Civil Magistrates and God's Law: Part One
Over the past couple weeks Pastor Dan has written about submission; it has often been my experience that when one speaks about submission or obedience (or otherwise takes the plain words of Scripture seriously), attendance begins to drop at the Sunday morning service. Therefore I must begin by saying I appreciate Dan's commitment to the Word of God. Indeed, I plan to follow his example in the next three articles and write about submission and obedience as well.
Biblically literate Christians recognize all authority has been given to [Jesus] in heaven and on earth (Matthew 28:18). They readily admit Jesus Christ is the Lord of their life, their family and the Church. However, these same Believers will often balk at admitting Jesus is Lord over civil magistrates as well. Nevertheless, the Bible says the civil authority is God's minister to you for good. But if you do evil, be afraid; for he does not bear the sword in vain; for he is God's minister, an avenger to execute wrath on him who practices evil (Romans 13:4).
The word translated twice as "minister" in this passage is diakonos and means, "one who executes the commands of another, especially of a master; a servant, attendant, minister; the servant of a king." It is used elsewhere in the New Testament to describe a servant or a deacon in ecclesiastical affairs (Matthew 23:11, Mark 9:35, Philippians 1:1). In Romans 13:4 it communicates the simple fact that civil magistrates are servants of God. Thus, when Jesus said all authority in heaven and earth is his, he did not exclude civil leaders from his lordship.
Many Christians refuse to accept these plain words of Scripture because they confuse the Lordship of Jesus Christ with the authority of the Church. In other words, they have accepted the false idea that a civil magistrate who obeys the Word of God is a civil magistrate submitted to ecclesiastical control. This is not what the Bible says.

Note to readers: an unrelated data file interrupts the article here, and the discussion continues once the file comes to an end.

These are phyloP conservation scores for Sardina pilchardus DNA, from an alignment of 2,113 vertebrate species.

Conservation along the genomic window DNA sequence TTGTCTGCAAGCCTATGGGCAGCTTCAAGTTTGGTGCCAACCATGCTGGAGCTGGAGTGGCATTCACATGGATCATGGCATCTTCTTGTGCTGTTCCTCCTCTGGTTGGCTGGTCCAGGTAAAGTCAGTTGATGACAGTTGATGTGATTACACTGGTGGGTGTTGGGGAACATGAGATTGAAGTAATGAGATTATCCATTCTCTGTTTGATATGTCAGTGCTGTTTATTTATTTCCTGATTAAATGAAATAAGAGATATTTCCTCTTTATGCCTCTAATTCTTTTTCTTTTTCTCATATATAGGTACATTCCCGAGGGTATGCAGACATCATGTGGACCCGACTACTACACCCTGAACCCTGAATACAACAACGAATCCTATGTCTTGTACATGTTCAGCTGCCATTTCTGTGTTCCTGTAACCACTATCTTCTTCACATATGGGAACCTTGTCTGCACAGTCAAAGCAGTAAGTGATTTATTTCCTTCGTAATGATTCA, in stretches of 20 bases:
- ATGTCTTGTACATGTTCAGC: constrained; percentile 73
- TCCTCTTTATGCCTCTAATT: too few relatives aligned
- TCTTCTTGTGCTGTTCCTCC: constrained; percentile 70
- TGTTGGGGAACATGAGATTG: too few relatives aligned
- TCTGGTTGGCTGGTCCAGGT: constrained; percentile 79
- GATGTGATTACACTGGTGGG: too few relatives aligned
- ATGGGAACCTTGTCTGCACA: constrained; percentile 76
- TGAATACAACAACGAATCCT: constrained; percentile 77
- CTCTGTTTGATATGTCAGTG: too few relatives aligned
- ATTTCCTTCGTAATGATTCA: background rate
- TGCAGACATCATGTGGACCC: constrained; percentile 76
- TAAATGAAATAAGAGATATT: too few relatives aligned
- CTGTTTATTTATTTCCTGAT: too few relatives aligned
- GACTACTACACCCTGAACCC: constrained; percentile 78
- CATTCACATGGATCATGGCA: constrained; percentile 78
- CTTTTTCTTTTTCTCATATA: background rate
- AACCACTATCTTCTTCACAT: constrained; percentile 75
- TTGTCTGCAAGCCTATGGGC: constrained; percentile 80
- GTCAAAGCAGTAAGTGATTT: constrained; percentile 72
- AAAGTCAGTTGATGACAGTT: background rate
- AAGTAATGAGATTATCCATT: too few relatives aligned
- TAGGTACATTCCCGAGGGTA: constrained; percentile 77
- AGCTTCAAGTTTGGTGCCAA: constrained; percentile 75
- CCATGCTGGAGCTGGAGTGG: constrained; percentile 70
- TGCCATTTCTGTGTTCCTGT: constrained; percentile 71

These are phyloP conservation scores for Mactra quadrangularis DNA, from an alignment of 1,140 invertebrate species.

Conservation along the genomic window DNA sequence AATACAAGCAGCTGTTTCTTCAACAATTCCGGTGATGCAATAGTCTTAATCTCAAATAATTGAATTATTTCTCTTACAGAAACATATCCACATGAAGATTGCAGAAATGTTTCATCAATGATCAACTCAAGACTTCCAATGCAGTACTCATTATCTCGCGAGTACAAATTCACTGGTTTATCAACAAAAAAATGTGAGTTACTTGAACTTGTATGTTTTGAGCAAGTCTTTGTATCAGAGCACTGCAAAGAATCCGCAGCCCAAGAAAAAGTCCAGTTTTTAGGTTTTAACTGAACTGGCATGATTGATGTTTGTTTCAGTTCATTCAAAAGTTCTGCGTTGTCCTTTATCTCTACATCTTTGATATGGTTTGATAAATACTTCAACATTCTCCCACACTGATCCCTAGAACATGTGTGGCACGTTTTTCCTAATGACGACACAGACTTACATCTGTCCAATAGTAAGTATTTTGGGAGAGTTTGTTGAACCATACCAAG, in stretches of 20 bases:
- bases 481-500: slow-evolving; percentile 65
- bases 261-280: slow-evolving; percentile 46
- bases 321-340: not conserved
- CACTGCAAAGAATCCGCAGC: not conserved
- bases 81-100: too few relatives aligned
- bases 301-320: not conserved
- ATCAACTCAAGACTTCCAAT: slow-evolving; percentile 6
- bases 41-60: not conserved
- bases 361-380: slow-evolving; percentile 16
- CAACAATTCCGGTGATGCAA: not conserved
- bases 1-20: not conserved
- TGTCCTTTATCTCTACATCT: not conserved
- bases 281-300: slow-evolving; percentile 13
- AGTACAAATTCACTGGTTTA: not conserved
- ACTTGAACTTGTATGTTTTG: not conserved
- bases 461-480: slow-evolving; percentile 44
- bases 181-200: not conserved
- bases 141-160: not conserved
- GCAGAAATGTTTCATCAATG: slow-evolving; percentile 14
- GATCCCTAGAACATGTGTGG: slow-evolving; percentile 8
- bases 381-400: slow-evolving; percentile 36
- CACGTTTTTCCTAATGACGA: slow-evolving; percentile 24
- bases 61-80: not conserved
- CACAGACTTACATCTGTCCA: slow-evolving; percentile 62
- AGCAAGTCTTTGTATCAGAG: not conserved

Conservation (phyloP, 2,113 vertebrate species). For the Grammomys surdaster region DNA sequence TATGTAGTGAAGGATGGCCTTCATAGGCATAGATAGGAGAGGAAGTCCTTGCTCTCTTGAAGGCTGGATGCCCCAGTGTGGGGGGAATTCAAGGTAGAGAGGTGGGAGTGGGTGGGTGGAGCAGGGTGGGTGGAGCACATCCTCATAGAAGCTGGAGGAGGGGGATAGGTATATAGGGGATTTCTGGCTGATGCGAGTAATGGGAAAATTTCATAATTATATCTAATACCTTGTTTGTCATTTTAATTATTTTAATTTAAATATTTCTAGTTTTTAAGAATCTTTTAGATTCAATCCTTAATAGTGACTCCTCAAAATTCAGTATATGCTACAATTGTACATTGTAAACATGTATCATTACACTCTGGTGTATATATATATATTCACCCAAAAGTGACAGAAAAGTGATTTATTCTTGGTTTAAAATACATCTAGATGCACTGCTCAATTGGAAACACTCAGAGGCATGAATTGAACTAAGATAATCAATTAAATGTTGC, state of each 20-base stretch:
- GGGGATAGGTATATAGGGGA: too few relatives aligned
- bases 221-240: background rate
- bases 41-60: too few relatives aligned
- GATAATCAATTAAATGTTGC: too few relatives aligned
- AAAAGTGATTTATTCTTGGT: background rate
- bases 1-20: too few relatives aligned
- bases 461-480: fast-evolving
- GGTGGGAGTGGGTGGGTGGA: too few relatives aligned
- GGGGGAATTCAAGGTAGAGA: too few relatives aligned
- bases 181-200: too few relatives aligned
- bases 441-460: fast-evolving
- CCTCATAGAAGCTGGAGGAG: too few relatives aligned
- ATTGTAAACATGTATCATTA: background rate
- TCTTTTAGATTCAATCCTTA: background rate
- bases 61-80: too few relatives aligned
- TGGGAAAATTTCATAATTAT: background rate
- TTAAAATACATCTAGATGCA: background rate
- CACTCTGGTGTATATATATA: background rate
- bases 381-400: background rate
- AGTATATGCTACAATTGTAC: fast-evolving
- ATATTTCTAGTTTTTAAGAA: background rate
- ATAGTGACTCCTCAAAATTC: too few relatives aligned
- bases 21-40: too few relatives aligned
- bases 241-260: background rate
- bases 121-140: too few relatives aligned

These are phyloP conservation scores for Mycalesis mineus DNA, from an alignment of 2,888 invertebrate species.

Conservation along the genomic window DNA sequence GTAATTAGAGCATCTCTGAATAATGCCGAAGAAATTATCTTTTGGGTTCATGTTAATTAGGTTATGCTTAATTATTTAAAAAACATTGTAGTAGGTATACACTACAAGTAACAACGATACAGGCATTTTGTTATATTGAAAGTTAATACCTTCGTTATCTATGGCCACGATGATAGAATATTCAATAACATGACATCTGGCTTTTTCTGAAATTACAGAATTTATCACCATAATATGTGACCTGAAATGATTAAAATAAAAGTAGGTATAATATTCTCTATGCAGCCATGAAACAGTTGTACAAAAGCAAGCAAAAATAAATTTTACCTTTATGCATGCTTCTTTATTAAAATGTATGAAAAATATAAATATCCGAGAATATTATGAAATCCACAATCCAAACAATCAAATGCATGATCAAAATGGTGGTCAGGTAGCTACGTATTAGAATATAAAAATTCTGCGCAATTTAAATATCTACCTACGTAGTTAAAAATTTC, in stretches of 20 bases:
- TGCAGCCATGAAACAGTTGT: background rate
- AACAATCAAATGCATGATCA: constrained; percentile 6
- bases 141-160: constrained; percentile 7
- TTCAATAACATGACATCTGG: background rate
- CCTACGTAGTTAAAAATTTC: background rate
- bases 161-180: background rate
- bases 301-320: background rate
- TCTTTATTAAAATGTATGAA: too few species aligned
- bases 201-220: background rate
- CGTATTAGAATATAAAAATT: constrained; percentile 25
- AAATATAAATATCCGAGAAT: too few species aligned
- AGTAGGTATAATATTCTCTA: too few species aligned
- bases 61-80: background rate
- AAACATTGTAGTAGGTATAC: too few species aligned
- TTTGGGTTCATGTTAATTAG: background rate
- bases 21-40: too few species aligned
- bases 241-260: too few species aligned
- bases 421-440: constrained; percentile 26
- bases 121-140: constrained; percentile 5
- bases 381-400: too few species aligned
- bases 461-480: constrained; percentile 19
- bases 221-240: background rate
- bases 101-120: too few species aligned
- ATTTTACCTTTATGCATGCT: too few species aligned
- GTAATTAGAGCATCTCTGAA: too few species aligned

In past articles, I've written about the separate spheres of influence given to the primary institutions. We have noted the Bible teaches a doctrine of "sphere sovereignty" for the Individual, the Family, the Church and the State. Each of these have an authority structure designed to govern the members of each institution. In families, the Father is the head of the household. In the Church, elders and deacons provide leadership. Kings, governors, magistrates and so on, wield authority in the State. Each institution is under the direct authority of the Lord Jesus and none of them is supposed to be dominant over the others. Certainly, there will be interaction between them. Just as certain is the fact that man in his fallen condition will make a mess of what God intended.
Unregenerate men deny the Lordship of Jesus Christ and resist efforts to bring the civil realm under Messianic authority. The primary approach in the USA is to claim an indelible wall of separation between Church and State; any suggestion civil rulers must submit to Jesus is verboten. This is merely a smokescreen. We have already established there is a particular wall of separation between Church and State. However, that wall has nothing to do with the fact civil government is a servant of King Jesus.
As servants of Jesus, civil authorities have a duty to govern according to the Word of the King. In other words, the civil government must rule according to the law of God as found in the Bible.
More on this next week.
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